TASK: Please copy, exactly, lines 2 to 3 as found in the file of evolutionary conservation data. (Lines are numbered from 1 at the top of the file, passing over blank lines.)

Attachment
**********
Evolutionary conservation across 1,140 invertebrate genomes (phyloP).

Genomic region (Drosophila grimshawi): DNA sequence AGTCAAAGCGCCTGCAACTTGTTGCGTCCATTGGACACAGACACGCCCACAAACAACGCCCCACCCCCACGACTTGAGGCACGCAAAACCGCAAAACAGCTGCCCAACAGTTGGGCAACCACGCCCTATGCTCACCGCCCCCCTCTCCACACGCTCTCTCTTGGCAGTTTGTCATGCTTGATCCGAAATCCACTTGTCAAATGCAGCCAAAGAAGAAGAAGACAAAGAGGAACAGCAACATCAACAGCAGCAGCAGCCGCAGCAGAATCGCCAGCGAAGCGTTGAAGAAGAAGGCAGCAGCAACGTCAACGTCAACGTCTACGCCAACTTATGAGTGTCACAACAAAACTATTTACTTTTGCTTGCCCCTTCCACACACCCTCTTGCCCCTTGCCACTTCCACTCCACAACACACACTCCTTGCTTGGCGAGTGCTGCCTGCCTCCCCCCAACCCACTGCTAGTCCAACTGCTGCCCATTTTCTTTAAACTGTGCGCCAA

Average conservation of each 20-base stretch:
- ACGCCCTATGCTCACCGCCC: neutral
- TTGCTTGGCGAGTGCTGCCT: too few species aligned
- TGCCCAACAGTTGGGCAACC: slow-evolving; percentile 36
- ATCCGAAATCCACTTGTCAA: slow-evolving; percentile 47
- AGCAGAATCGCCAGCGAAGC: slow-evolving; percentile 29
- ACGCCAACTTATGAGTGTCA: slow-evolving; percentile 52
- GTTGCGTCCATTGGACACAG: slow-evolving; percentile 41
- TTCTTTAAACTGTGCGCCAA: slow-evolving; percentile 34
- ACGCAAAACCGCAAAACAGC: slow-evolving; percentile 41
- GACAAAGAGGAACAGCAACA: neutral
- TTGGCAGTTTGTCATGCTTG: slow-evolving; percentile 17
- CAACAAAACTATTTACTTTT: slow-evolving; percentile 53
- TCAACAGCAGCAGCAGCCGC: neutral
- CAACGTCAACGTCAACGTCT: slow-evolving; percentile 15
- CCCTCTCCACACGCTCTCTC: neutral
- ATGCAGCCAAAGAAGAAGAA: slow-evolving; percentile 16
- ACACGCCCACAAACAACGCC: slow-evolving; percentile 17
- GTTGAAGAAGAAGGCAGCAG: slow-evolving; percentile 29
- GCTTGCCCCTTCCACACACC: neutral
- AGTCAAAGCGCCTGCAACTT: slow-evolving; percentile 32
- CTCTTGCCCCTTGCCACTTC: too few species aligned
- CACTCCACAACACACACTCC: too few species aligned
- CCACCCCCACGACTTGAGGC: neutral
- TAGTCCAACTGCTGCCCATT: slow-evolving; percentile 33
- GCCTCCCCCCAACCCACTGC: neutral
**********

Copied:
Genomic region (Drosophila grimshawi): DNA sequence AGTCAAAGCGCCTGCAACTTGTTGCGTCCATTGGACACAGACACGCCCACAAACAACGCCCCACCCCCACGACTTGAGGCACGCAAAACCGCAAAACAGCTGCCCAACAGTTGGGCAACCACGCCCTATGCTCACCGCCCCCCTCTCCACACGCTCTCTCTTGGCAGTTTGTCATGCTTGATCCGAAATCCACTTGTCAAATGCAGCCAAAGAAGAAGAAGACAAAGAGGAACAGCAACATCAACAGCAGCAGCAGCCGCAGCAGAATCGCCAGCGAAGCGTTGAAGAAGAAGGCAGCAGCAACGTCAACGTCAACGTCTACGCCAACTTATGAGTGTCACAACAAAACTATTTACTTTTGCTTGCCCCTTCCACACACCCTCTTGCCCCTTGCCACTTCCACTCCACAACACACACTCCTTGCTTGGCGAGTGCTGCCTGCCTCCCCCCAACCCACTGCTAGTCCAACTGCTGCCCATTTTCTTTAAACTGTGCGCCAA

Average conservation of each 20-base stretch: